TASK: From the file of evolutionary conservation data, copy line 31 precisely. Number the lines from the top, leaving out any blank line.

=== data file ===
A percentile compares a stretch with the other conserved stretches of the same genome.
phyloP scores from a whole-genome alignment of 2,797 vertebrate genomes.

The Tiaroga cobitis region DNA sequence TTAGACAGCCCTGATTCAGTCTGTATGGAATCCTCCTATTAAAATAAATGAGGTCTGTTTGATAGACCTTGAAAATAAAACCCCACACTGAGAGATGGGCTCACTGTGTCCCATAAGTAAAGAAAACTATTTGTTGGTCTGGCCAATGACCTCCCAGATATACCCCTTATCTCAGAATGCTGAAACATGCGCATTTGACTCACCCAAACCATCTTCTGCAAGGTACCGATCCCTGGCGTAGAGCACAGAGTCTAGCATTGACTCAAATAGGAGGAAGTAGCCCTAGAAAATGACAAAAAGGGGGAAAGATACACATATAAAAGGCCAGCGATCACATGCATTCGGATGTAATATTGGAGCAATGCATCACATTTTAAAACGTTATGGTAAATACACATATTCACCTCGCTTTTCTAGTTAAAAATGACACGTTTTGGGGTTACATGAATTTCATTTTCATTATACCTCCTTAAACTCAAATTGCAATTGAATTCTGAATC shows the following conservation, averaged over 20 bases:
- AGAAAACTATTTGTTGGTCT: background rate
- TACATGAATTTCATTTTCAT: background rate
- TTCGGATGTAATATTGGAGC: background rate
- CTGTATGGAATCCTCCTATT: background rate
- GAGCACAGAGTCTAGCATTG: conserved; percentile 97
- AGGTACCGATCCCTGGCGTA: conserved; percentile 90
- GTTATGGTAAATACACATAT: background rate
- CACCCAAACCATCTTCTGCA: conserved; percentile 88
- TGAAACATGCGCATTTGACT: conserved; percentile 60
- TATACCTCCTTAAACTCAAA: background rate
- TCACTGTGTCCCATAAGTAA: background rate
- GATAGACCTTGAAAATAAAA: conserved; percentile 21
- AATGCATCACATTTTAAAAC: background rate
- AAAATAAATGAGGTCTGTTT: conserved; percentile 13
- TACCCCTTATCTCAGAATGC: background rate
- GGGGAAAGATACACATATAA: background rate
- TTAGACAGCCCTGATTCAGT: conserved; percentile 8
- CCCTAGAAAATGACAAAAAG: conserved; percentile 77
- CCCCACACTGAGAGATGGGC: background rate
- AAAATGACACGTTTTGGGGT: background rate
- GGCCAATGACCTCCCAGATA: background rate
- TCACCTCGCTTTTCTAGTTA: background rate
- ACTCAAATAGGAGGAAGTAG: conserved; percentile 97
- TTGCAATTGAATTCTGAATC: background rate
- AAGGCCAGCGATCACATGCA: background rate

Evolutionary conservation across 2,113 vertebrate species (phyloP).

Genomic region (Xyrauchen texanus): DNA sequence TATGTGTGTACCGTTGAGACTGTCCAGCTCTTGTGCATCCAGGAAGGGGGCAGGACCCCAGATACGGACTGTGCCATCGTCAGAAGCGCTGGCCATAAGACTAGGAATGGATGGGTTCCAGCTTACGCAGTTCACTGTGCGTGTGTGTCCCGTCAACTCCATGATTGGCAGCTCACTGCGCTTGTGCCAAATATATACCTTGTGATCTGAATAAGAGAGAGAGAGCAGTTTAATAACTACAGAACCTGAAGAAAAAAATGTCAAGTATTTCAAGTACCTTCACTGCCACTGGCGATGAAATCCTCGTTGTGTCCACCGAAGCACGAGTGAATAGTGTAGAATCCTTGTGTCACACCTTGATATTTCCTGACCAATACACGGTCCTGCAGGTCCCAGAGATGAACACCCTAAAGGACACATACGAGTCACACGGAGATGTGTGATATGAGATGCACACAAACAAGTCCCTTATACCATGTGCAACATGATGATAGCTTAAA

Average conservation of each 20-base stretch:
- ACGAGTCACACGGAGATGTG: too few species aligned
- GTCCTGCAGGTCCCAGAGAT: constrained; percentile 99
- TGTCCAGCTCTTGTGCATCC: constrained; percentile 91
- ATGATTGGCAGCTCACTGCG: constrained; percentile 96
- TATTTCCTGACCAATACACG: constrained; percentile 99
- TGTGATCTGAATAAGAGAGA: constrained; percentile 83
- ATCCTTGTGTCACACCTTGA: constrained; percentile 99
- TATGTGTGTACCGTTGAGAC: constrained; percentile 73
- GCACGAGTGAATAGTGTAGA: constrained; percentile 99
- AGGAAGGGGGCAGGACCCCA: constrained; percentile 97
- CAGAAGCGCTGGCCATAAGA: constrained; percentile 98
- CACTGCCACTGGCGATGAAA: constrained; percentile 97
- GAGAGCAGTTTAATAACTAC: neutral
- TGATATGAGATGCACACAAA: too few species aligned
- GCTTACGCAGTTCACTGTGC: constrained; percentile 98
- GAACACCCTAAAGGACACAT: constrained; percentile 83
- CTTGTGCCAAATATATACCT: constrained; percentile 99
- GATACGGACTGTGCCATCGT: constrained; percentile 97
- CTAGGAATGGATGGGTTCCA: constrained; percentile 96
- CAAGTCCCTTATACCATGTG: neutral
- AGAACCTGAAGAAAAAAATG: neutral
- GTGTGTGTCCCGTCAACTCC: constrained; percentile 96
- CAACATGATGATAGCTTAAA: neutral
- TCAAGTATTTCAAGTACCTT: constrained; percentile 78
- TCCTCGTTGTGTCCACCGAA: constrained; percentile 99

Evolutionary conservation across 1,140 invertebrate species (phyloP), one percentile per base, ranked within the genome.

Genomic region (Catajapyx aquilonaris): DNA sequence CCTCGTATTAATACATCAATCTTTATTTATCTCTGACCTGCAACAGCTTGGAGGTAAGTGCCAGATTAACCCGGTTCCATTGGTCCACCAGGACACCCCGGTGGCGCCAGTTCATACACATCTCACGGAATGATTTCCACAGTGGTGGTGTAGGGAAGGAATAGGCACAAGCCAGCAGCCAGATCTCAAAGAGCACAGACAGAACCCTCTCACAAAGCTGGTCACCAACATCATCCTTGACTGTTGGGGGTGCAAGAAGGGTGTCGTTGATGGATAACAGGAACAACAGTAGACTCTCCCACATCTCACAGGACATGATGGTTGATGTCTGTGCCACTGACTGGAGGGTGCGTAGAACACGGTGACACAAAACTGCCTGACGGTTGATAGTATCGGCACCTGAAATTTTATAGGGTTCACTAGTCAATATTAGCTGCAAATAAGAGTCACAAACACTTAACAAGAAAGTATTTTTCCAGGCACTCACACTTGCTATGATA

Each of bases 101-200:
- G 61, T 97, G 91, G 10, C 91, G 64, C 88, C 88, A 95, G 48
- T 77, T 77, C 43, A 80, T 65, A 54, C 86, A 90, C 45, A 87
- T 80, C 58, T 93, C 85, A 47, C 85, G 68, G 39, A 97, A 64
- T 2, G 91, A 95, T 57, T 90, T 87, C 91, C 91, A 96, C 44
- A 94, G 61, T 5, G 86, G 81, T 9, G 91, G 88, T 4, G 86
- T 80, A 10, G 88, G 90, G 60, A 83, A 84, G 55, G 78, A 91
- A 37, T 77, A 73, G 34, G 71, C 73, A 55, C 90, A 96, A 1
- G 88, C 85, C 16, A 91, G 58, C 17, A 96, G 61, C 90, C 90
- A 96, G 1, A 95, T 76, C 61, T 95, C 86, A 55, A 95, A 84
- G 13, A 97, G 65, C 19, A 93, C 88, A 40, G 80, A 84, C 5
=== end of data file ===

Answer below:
Average conservation of each 20-base stretch: